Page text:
onto the porch of Kay Barton’s house on that warm Texas evening in May 2002 and saw Bruce sitting there, White Russian in hand, he might have been, as far as she was concerned, the same dashing nineteen-year-old she had met in her Nelsonette days.

Except when he started to talk.

“There was a thickness to his speech,” she said. “It wasn’t a big deal, and I just figured he’d had a couple of drinks already. But it was still there at other times that week when I knew he hadn’t been drinking. Nothing serious, the kind of thing where you think maybe he’s just really tired. But I did notice it.”

She wasn’t the first. In fact as far back as February, Bruce had bumped against the issue when he walked into a bar one night in Naples, Florida, during the tournament held there and asked for a glass of wine. “The bartender looked at me and said, ‘Sir, I’m really sorry I can’t serve you in your condition,’ he remembered. “I said to him, ‘What condition?’ He said, ‘You’ve had too much to drink.’

“I told the guy he was crazy. I’d had one glass of wine all night. But I wondered what in the world was going on.”

The slurring in his speech came and went. Some days it was gone completely. Other days it was more noticeable. Both Tom and Hilary Watson noticed it too and initially thought little of it. But when it continued and became more frequent, they also began to wonder what was going on.

“I’d been on Bruce for years to get a complete physical,” Watson said. “He’s had a smoker’s cough for almost as long as I’ve known him, that deep hacking that sounds so bad sometimes. I wanted him to get his lungs thoroughly checked. I knew it had been a long time since he’d gotten a physical, and periodically I would tell him he needed to go and get a physical. But I knew he never did.”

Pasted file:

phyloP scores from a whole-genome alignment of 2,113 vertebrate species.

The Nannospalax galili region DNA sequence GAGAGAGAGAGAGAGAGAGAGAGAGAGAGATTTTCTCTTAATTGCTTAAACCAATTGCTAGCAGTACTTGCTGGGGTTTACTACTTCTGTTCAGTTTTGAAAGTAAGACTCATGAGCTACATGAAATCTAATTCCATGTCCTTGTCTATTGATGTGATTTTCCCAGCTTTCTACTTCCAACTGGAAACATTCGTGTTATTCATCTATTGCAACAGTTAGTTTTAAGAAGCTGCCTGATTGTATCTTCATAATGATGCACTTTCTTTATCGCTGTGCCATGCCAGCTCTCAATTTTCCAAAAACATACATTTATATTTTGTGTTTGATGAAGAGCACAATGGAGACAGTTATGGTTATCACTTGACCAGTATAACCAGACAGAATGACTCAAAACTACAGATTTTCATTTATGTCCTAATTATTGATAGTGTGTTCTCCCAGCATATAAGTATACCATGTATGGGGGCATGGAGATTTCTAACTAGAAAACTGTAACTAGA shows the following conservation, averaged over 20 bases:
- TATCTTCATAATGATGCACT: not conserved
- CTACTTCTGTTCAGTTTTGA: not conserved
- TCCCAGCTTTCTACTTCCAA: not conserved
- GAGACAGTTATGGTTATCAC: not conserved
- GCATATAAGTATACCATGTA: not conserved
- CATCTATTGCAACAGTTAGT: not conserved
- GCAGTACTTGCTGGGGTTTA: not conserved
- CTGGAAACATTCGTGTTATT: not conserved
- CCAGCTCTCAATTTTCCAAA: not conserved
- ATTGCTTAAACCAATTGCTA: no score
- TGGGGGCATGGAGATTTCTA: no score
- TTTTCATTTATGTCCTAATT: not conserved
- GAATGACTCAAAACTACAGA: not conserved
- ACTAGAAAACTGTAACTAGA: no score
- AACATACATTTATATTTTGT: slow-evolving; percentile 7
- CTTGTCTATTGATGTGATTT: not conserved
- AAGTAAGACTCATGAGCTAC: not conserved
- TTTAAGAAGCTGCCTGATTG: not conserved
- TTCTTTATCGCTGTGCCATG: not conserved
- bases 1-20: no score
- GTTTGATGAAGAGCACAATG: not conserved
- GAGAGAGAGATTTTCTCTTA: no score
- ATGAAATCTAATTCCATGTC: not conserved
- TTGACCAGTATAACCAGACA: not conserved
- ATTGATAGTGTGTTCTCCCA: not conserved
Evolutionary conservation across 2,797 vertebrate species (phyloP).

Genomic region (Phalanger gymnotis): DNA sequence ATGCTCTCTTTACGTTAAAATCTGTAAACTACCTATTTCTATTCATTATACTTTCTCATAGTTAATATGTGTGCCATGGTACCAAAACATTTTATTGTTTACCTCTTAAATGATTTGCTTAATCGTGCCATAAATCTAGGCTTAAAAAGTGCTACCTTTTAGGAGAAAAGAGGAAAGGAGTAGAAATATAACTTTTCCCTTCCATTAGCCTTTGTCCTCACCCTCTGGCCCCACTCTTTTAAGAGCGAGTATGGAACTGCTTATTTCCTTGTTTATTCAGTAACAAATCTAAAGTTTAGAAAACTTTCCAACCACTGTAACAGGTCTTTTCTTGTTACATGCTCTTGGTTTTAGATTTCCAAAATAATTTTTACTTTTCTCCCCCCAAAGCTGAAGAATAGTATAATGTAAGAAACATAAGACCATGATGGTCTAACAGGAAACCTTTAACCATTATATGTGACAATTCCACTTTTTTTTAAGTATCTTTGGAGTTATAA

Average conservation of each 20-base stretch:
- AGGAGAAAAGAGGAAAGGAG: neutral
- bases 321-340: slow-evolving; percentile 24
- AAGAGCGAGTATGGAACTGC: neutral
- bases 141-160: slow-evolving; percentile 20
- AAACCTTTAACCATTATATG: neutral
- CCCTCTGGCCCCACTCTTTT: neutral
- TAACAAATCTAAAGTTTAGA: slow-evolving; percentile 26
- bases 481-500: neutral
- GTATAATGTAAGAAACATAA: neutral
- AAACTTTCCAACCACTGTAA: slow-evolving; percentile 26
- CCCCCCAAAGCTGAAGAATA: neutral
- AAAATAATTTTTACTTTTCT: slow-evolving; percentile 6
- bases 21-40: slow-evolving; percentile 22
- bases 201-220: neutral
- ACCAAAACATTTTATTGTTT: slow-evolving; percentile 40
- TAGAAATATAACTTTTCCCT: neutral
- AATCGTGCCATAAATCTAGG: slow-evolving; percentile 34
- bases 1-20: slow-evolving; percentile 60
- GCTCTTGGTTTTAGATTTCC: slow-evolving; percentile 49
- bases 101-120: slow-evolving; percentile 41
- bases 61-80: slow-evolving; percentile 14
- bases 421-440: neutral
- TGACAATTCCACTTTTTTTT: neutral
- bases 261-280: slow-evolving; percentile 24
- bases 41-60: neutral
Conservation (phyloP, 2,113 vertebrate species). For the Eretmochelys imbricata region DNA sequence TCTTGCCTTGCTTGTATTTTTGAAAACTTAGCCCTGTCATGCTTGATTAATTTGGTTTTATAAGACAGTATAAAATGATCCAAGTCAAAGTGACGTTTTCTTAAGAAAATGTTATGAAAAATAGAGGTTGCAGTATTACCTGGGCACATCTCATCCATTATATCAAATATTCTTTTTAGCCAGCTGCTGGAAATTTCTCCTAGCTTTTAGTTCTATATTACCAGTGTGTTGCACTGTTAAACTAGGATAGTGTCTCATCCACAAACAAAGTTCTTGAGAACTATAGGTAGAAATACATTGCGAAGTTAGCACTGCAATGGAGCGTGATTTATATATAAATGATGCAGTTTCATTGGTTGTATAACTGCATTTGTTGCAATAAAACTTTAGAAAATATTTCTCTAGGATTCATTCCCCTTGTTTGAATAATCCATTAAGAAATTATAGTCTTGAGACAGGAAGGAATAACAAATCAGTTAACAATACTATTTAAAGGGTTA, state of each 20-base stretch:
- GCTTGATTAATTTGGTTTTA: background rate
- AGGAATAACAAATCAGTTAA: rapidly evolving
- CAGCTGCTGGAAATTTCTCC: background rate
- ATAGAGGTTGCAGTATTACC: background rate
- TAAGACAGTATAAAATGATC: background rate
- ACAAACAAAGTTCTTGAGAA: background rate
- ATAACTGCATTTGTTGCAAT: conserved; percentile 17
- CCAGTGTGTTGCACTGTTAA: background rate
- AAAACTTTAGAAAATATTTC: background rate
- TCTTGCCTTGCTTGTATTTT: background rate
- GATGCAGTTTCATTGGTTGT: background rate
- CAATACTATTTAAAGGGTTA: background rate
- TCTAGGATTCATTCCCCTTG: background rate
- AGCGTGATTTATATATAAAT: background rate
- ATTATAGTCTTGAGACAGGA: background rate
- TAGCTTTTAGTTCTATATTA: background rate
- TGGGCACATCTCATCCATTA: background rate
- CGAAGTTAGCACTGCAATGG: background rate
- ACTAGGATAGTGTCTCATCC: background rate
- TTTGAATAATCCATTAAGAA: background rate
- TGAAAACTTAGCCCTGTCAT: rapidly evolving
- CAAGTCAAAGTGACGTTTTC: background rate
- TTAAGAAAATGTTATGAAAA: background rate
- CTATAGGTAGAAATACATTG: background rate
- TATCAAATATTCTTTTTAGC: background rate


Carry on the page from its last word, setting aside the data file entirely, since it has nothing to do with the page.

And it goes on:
In fact Bruce hadn’t had a complete physical since he had first left Wethersfield in 1973 to pursue the caddying life. Like most caddies, he had never bothered to get medical insurance even after he started to make real money. “It was just something I never gave any thought to,” he said. “I figured I’d get it when I needed it.”

Of course insurance never works quite that way. By the fall, more and more of Bruce’s friends were starting to notice the slurring and were concerned about him. But they hesitated to say anything. Greg Rita, his closest friend still in caddying, thought he’d had a minor stroke. “My mother had a stroke about a year earlier, and the symptoms he had were similar, though not as serious,” Rita said. “I wasn’t sure what to do. I guess I just hoped it would disappear.”

So did Bruce, who had a second episode with a bartender in Las Vegas in early October 2002. This time he was with Marsha and hadn’t had anything to drink. “The bartender looked at Marsha and said he would give me a drink but only if she was driving,” Bruce said. “Rather than argue, Marsha just said she was driving.”

By now Watson too was concerned that Bruce might have had a small stroke. “The slurring was getting worse with time,” he said. “At first, I thought he was tired when I heard it or that he’d had a late night. But when it persisted, I began to think there had to be more to it. I wanted him to get up to the Mayo Clinic and see Ian Hay [Watson’s doctor] and get a complete physical. When I told Ian about what I was seeing and hearing, he told me that Bruce needed a complete physical sooner rather than later.”

Watson’s concerns were crystallized on the morning of October 24. He was playing in the Senior Tour Championship in Oklahoma City, and the weather was cold and blustery when he and Bruce walked onto the first green. Watson marked his ball and, as he always did, tossed it to Bruce so he could clean it before he putted. Bruce reached out with his left hand to catch the ball and couldn’t close his hand around it. The ball dropped to the green and Bruce began looking at his hand to figure out what was wrong.